Floating for Pain, Wellness, and Rewiring

Frankie

Floating for Pain, Wellness, and Rewiring

 
 
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Dr. Maggie Yu wants to talk about floating today, as she has recently experienced this modality for the first time. Joining this discussion is Dana Highfill, who is the owner of Float North. A massage therapist by trade, Dana’s first float was seven years ago and it was life-changing for her. It became obvious to her that float therapy is a way to help people who need it the most. If you’re in physical, mental, or emotional pain, Dana believes that floating is an amazing way to address those issues.

So, what is floating? It involves a 4’x8’ pod that is filled with about 10 inches of a solution that is mostly liquid magnesium. This solution is heated to your skin temperature, and the tub is soundproof and lightproof. Dana explains that this gives no input to the nervous system while you are held weightlessly in the solution. One tub can contain a thousand pounds of salt, so Dr. Yu asks Dana how this is possible in a relatively small tub.

We continue on by learning about the health benefits of magnesium and the effectiveness of absorbing it through the skin versus consuming it, one of the biggest being its hydrating power. Dana says that magnesium is a calming mineral that relaxes her while floating and is used to treat conditions such as ADHD. She then reveals the main reason that motivates people to float and talks about the instant satisfaction they obtain.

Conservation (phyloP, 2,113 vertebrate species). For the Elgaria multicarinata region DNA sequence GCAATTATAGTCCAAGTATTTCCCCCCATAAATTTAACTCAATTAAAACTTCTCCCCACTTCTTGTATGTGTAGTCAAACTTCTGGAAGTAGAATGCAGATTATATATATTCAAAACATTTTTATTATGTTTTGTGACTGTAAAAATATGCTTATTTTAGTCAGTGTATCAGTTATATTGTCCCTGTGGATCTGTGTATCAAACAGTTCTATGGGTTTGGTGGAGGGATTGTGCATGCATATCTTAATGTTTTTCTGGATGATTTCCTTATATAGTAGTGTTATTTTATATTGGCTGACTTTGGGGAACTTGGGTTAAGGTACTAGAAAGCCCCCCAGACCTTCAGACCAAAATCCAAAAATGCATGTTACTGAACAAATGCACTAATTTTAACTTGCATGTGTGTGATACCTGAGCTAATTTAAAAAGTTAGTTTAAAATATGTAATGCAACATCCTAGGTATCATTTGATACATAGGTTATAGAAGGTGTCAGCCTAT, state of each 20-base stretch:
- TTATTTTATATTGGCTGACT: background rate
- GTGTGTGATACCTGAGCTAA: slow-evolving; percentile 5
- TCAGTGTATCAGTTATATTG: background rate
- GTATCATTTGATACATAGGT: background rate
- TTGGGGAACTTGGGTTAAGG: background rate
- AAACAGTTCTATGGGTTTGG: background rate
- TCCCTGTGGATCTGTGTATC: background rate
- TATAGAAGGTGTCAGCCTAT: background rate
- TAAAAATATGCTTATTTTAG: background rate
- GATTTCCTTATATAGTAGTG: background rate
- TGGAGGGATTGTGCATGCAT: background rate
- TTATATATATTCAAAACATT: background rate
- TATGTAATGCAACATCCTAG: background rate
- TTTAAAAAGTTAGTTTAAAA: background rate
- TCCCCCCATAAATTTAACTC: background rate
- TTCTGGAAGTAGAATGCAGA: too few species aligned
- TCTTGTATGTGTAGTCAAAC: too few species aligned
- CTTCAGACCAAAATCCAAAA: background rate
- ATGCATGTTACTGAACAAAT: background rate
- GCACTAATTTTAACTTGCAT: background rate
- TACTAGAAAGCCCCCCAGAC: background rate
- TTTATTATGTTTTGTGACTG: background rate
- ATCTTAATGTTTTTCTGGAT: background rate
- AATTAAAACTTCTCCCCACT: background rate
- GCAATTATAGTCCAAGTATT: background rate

Floating can rewire the pathways in your brain; Dana describes this sensation as changing things on every level. She says that it increases proprioception and interoception and educates us on what these are. While floating, Dana can even feel if her organs are a little bit off because she is so in-tune with her body. Dr. Yu then provides her own anecdote on being aware of her chronic back pain while in the magnesium. Dana’s stance is that the way to optimize yourself is to get in touch with your body and be present. Stating this leads Dr. Yu into talking about re-establishing her own presence.

Dana is asked why she is helping people with floating and proceeds to take us back to her early days as an industrial designer. She went to school in New York City, got a job right out of college, and was miserable from working so much. In 2006, Dana got laid off and says this was the best thing ever because it made her decide to change her life. She decided to become a massage therapist so that she could meditate while she worked and fulfill her love of helping people be their best. Wanting to help more than one person at a time, she decided to get into float therapy. As soon as her first float finished, Dana knew she would open a float center someday. Now, the dream is finally real.

Community is key in Dana’s business. She says that five volunteers help out with the business and she has a beautiful relationship with them, along with the massage therapists that work there. Dana sees this setup as taking capitalism and making it community instead. This is a movement for Dana and across humanity. Dana’s belief is that humans are not individuals, but rather a single organism. We finish this episode by learning about Dr. Yu’s improved sleep since starting to float and Dana’s comments on these results.